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Motto


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Motto



The motto was originally a war cry or slogan. Mottoes first began to be shown with arms in the 14th and 15th centuries, but were not in general use until the 17th century. Thus the oldest coats of arms generally do not include a motto. Mottoes seldom form part of the grant of arms: Under most heraldic authorities, a motto is an optional component of the coat of arms, and can be added to or changed at will; many families have chosen not to display a motto.

Motto: Data fata secutus
Motto Translation: Following my destiny.


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Sinngane Family Crest Products


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Sinngane Family Crest Products




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See Also


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See Also




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Citations


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Citations



  1. ^ Lowe, Mark Anthony, Patronymica Britannica, A Dictionary of Family Names of the United Kingdom. London: John Russel Smith, 1860. Print.
  2. ^ Lewis, Samuel, A Topographical Dictionary of England. Institute of Historical Research, 1848, Print.

Other References

  1. Crispin, M. Jackson and Leonce Mary. Falaise Roll Recording Prominent Companions of William Duke of Normandy at the Conquest of England. Baltimore: Genealogical Publishing. Print.
  2. Colletta, John P. They Came In Ships. Salt Lake City: Ancestry, 1993. Print.
  3. Bradford, William. History of Plymouth Plantation 1620-1647 Edited by Samuel Eliot Morrison 2 Volumes. New York: Russell and Russell, 1968. Print.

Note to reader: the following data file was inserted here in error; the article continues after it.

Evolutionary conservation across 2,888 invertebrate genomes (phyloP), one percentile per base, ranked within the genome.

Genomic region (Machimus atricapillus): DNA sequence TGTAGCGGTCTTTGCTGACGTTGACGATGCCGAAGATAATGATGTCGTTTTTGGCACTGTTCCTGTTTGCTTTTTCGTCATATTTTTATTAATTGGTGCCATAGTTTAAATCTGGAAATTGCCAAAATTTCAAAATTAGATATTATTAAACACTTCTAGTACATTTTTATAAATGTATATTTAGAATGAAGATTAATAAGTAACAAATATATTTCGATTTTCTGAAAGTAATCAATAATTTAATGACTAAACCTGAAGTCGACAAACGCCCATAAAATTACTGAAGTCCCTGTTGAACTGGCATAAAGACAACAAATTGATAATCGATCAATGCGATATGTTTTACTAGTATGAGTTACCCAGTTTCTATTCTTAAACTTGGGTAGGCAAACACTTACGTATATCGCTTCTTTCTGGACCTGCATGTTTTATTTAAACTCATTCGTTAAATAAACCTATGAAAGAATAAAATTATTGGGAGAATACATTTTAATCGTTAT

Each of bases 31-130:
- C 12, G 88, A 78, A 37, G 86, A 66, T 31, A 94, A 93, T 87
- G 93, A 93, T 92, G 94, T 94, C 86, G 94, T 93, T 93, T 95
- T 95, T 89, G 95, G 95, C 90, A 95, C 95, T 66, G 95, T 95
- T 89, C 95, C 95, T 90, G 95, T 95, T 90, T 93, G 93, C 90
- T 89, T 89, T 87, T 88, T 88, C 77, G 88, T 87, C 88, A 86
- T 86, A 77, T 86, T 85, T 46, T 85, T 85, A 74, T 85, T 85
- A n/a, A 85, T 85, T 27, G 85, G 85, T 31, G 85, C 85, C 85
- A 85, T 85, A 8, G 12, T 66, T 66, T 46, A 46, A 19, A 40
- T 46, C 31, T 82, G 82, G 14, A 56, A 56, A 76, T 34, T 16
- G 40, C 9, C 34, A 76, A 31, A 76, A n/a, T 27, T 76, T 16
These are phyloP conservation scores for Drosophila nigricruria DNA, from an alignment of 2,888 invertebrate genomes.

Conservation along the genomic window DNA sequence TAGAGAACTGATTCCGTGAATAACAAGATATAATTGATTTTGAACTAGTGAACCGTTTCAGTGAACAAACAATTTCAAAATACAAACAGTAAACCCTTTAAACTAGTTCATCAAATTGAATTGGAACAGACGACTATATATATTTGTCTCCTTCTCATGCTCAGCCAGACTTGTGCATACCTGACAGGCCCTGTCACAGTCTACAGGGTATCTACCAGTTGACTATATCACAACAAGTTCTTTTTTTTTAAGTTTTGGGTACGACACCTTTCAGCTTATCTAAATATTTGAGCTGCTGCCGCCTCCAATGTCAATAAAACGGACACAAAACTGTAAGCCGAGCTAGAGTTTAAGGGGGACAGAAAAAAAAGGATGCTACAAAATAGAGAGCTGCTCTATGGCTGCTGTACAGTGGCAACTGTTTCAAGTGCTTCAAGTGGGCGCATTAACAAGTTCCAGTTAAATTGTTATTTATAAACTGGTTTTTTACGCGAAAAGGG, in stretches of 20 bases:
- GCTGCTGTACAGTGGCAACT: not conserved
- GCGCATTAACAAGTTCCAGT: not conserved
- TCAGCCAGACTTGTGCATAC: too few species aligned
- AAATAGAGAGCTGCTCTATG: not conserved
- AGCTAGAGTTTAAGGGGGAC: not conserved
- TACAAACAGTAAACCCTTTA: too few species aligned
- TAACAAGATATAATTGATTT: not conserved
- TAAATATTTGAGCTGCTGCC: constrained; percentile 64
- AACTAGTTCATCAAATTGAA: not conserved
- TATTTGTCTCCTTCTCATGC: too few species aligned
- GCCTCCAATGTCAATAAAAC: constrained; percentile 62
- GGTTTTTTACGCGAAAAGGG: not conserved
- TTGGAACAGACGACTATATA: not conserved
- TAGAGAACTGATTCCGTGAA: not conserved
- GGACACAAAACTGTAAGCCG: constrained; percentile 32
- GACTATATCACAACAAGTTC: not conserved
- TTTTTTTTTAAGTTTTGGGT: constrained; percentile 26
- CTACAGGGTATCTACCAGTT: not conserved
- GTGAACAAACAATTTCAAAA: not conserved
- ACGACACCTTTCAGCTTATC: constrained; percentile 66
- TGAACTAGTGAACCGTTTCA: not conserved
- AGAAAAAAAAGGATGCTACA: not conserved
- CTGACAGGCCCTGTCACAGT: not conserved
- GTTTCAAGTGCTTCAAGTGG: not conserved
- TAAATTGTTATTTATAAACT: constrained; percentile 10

4. Bardsley, C.W. A Dictionary of English and Welsh Surnames: With Special American Instances. Wiltshire: Heraldry Today, 1901. Print. (ISBN 0-900455-44-6).
  5. Samuelsen, W. David. New York City Passenger List Manifests Index 1820 - 1824. North Salt Lake, Utah: Accelerated Indexing Systems International, 1986. Print.
  6. Passenger Lists of Vessels Arriving at Galveston Texas 1896-1951. National Archives Washington DC. Print.
  7. Matthews, John. Matthews' American Armoury and Blue Book. London: John Matthews, 1911. Print.
  8. Williams, Dr Ann. And G.H. Martin . Domesday Book A Complete Translation. London: Penguin, 1992. Print. (ISBN 0-141-00523-8).
  9. Filby, P. William and Mary K Meyer. Passenger and Immigration Lists Index in Four Volumes. Detroit: Gale Research, 1985. Print. (ISBN 0-8103-1795-8).
  10. Hitching, F.K and S. Hitching. References to English Surnames in 1601-1602. Walton On Thames: 1910. Print. (ISBN 0-8063-0181-3).
  11. ...

The Sinngane Family Crest was acquired from the Houseofnames.com archives. The Sinngane Family Crest was drawn according to heraldic standards based on published blazons. We generally include the oldest published family crest once associated with each surname.

This page was last modified on 6 July 2016 at 15:43.